Rousseau’s speculations were not all theoretical, and on at least two occasions he turned his attention to practical matters. In 1764, Matteo Buttafuoco, a Corsican soldier serving in the French army, invited Rousseau, now famous for the Social Contract, to design a political system that would preserve Corsica’s freedom and independence. Several years later, around 1771, a convention of patriotic Polish aristocrats seeking their country’s independence from Russian interference, invited Rousseau to frame the best constitution possible for Poland. Both invitations provided him with an opportunity to comment on real-world situations. His Considerations on the Government of Poland in particular addressed explicitly the problem of how the small republic should defend itself in a world of hostile states. At times Rousseau pointed to federalism as a possible solution: republics could keep their more powerful neighbors at bay by uniting in a federation as the Swiss had done to protect themselves from Habsburg aggression. He recommended, for example, that the Poles divide their country into numerous small republics and then unite them in a federation for defense. Unfortunately, we know little more than this. Rousseau either destroyed, lost, or never wrote those sections of the Social Contract dealing with federalism. Alternatively, republics could establish defensive alliances with more powerful neighbors. But Rousseau advised against this policy, noting that treaties rarely worked to the advantage of small states. “Alliances, treaties, the faith of men, all these can bind the weak to the strong and never bind the strong to the weak,” he warned the Corsicans: “Thus leave negotiations to the powers and do not count on anything but yourself.”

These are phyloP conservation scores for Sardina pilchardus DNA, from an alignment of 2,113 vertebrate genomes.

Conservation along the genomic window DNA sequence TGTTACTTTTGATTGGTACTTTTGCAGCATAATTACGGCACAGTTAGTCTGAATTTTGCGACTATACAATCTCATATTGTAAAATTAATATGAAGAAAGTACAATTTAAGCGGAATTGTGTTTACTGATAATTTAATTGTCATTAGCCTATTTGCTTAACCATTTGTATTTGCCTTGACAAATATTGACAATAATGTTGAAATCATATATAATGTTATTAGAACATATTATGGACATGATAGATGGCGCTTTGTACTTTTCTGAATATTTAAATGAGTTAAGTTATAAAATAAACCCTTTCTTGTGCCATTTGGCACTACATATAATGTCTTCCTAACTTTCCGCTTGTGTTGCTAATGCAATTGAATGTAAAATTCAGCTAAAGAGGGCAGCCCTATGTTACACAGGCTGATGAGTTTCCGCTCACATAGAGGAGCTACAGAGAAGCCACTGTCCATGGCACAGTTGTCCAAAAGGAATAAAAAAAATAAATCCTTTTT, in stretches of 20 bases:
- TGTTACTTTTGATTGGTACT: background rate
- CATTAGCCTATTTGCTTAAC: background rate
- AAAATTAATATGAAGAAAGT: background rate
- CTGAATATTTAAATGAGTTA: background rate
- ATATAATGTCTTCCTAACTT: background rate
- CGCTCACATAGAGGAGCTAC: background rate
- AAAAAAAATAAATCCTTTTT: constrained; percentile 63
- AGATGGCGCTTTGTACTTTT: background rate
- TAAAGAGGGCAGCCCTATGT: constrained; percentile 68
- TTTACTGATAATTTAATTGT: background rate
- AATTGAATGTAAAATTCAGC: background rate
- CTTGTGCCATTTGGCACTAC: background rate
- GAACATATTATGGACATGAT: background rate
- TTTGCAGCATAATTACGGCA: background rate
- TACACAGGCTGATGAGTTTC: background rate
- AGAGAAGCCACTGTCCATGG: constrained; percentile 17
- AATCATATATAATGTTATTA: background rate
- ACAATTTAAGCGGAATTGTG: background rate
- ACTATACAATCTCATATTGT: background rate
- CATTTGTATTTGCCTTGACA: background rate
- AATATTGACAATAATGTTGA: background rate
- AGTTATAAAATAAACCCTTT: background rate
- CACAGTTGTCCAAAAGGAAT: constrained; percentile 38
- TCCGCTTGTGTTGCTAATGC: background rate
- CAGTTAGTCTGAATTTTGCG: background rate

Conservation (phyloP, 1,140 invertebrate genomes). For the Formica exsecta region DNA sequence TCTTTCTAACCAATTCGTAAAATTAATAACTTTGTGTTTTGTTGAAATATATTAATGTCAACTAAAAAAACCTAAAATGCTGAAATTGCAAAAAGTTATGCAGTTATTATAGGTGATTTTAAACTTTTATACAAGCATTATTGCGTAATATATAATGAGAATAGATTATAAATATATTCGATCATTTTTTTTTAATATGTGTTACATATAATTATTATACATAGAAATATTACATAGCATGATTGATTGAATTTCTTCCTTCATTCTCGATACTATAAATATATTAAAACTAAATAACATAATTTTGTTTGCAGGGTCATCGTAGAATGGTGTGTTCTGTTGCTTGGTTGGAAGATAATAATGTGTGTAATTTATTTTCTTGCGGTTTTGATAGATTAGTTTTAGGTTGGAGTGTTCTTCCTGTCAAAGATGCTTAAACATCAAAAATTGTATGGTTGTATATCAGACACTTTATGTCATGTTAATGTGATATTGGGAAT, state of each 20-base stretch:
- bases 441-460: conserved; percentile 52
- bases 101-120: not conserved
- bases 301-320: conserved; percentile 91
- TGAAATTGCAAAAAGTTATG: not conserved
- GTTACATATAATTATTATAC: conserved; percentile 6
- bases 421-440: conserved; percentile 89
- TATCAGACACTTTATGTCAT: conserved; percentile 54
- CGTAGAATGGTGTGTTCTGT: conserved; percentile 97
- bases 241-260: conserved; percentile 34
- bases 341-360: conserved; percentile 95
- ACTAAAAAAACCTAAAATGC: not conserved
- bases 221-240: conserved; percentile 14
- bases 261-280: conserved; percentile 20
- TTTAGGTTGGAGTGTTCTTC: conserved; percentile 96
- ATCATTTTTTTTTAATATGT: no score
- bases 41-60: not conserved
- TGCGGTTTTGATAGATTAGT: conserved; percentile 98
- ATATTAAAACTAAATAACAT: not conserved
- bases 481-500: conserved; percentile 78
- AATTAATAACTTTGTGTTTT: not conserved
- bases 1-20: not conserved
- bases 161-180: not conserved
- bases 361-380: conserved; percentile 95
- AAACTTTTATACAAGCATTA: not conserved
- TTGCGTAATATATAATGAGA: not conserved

This last phrase—“do not count on anything but yourself”—epitomized the republican ideal: instead of relying on others, the republic should call on the virtue of its citizens. It should foster their patriotism, encouraging them to put country before self, and organize them in a people’s militia for defense. This was his explicit advice to the Poles, and he pointed to the Social Contract for its theoretical justification. Poland was in a precarious position, surrounded by powerful and aggressive neighbors, all of whom had large armies at their command. Instead of trying to match these armies, which would only bankrupt the state, Poland should model itself on the Roman and Swiss republics and create a citizen’s militia: “This militia will cost the Republic little, will always be ready to serve it, and will serve it well, because in the end one always defends one’s own possessions better than someone else’s.” In true republican fashion, Rousseau pointed out that a people’s militia, unlike a standing army, would pose no threat to liberty. The militia’s strength would reside in patriotism, in its “love of the fatherland and of freedom…. As long as this love burns in hearts it will perhaps not protect you against a temporary yoke; but sooner or later it will explode, shake off the yoke and set you free. Work then without relaxation, ceaselessly, to carry patriotism to the highest degree in all Polish hearts.” Rousseau finally indicated how to foster this patriotism through proper education: “Upon opening its eyes a child ought to see the fatherland and until death ought to see nothing but it. Every true republican imbibes the love of the fatherland, that is to say, of the laws and of freedom along with his mother’s milk. This love makes up his whole existence; he sees only the fatherland, he lives only for it; as soon as he is alone, he is nothing: as soon as he has no more fatherland, he no longer is, and if he is not dead, he is worse than dead.”